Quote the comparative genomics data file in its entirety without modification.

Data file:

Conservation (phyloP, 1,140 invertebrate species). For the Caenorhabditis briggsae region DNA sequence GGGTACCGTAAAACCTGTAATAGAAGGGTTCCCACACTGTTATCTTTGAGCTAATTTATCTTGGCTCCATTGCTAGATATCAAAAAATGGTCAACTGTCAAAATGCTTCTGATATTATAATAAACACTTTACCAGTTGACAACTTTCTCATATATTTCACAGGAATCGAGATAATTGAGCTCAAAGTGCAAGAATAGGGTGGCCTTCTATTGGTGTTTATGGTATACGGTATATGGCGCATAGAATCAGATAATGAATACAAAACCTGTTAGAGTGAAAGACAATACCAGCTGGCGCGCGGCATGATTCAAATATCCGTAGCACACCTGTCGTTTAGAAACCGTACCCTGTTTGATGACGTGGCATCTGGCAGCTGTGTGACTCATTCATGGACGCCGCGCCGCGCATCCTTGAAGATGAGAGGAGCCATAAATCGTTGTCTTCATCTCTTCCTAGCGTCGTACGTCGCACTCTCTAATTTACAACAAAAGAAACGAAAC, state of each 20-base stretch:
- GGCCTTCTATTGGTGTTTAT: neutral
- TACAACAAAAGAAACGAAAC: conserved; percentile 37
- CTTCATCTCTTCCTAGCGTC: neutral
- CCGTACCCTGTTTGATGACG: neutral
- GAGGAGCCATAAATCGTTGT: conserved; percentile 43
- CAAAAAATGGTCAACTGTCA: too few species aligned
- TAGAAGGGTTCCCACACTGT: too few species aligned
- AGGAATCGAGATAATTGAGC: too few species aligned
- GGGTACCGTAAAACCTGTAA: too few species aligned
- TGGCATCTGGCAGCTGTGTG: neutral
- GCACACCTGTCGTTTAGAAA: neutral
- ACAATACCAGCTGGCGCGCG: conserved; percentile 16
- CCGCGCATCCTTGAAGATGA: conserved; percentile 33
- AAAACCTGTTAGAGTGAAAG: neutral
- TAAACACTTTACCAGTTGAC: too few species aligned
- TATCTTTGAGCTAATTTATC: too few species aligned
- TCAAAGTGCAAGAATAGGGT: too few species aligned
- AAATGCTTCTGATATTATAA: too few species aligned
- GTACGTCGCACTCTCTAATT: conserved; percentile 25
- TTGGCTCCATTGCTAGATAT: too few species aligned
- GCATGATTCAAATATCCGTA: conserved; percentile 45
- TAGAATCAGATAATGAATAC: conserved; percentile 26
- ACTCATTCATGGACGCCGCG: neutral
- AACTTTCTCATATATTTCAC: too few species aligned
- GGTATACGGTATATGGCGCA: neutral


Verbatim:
Conservation (phyloP, 1,140 invertebrate species). For the Caenorhabditis briggsae region DNA sequence GGGTACCGTAAAACCTGTAATAGAAGGGTTCCCACACTGTTATCTTTGAGCTAATTTATCTTGGCTCCATTGCTAGATATCAAAAAATGGTCAACTGTCAAAATGCTTCTGATATTATAATAAACACTTTACCAGTTGACAACTTTCTCATATATTTCACAGGAATCGAGATAATTGAGCTCAAAGTGCAAGAATAGGGTGGCCTTCTATTGGTGTTTATGGTATACGGTATATGGCGCATAGAATCAGATAATGAATACAAAACCTGTTAGAGTGAAAGACAATACCAGCTGGCGCGCGGCATGATTCAAATATCCGTAGCACACCTGTCGTTTAGAAACCGTACCCTGTTTGATGACGTGGCATCTGGCAGCTGTGTGACTCATTCATGGACGCCGCGCCGCGCATCCTTGAAGATGAGAGGAGCCATAAATCGTTGTCTTCATCTCTTCCTAGCGTCGTACGTCGCACTCTCTAATTTACAACAAAAGAAACGAAAC, state of each 20-base stretch:
- GGCCTTCTATTGGTGTTTAT: neutral
- TACAACAAAAGAAACGAAAC: conserved; percentile 37
- CTTCATCTCTTCCTAGCGTC: neutral
- CCGTACCCTGTTTGATGACG: neutral
- GAGGAGCCATAAATCGTTGT: conserved; percentile 43
- CAAAAAATGGTCAACTGTCA: too few species aligned
- TAGAAGGGTTCCCACACTGT: too few species aligned
- AGGAATCGAGATAATTGAGC: too few species aligned
- GGGTACCGTAAAACCTGTAA: too few species aligned
- TGGCATCTGGCAGCTGTGTG: neutral
- GCACACCTGTCGTTTAGAAA: neutral
- ACAATACCAGCTGGCGCGCG: conserved; percentile 16
- CCGCGCATCCTTGAAGATGA: conserved; percentile 33
- AAAACCTGTTAGAGTGAAAG: neutral
- TAAACACTTTACCAGTTGAC: too few species aligned
- TATCTTTGAGCTAATTTATC: too few species aligned
- TCAAAGTGCAAGAATAGGGT: too few species aligned
- AAATGCTTCTGATATTATAA: too few species aligned
- GTACGTCGCACTCTCTAATT: conserved; percentile 25
- TTGGCTCCATTGCTAGATAT: too few species aligned
- GCATGATTCAAATATCCGTA: conserved; percentile 45
- TAGAATCAGATAATGAATAC: conserved; percentile 26
- ACTCATTCATGGACGCCGCG: neutral
- AACTTTCTCATATATTTCAC: too few species aligned
- GGTATACGGTATATGGCGCA: neutral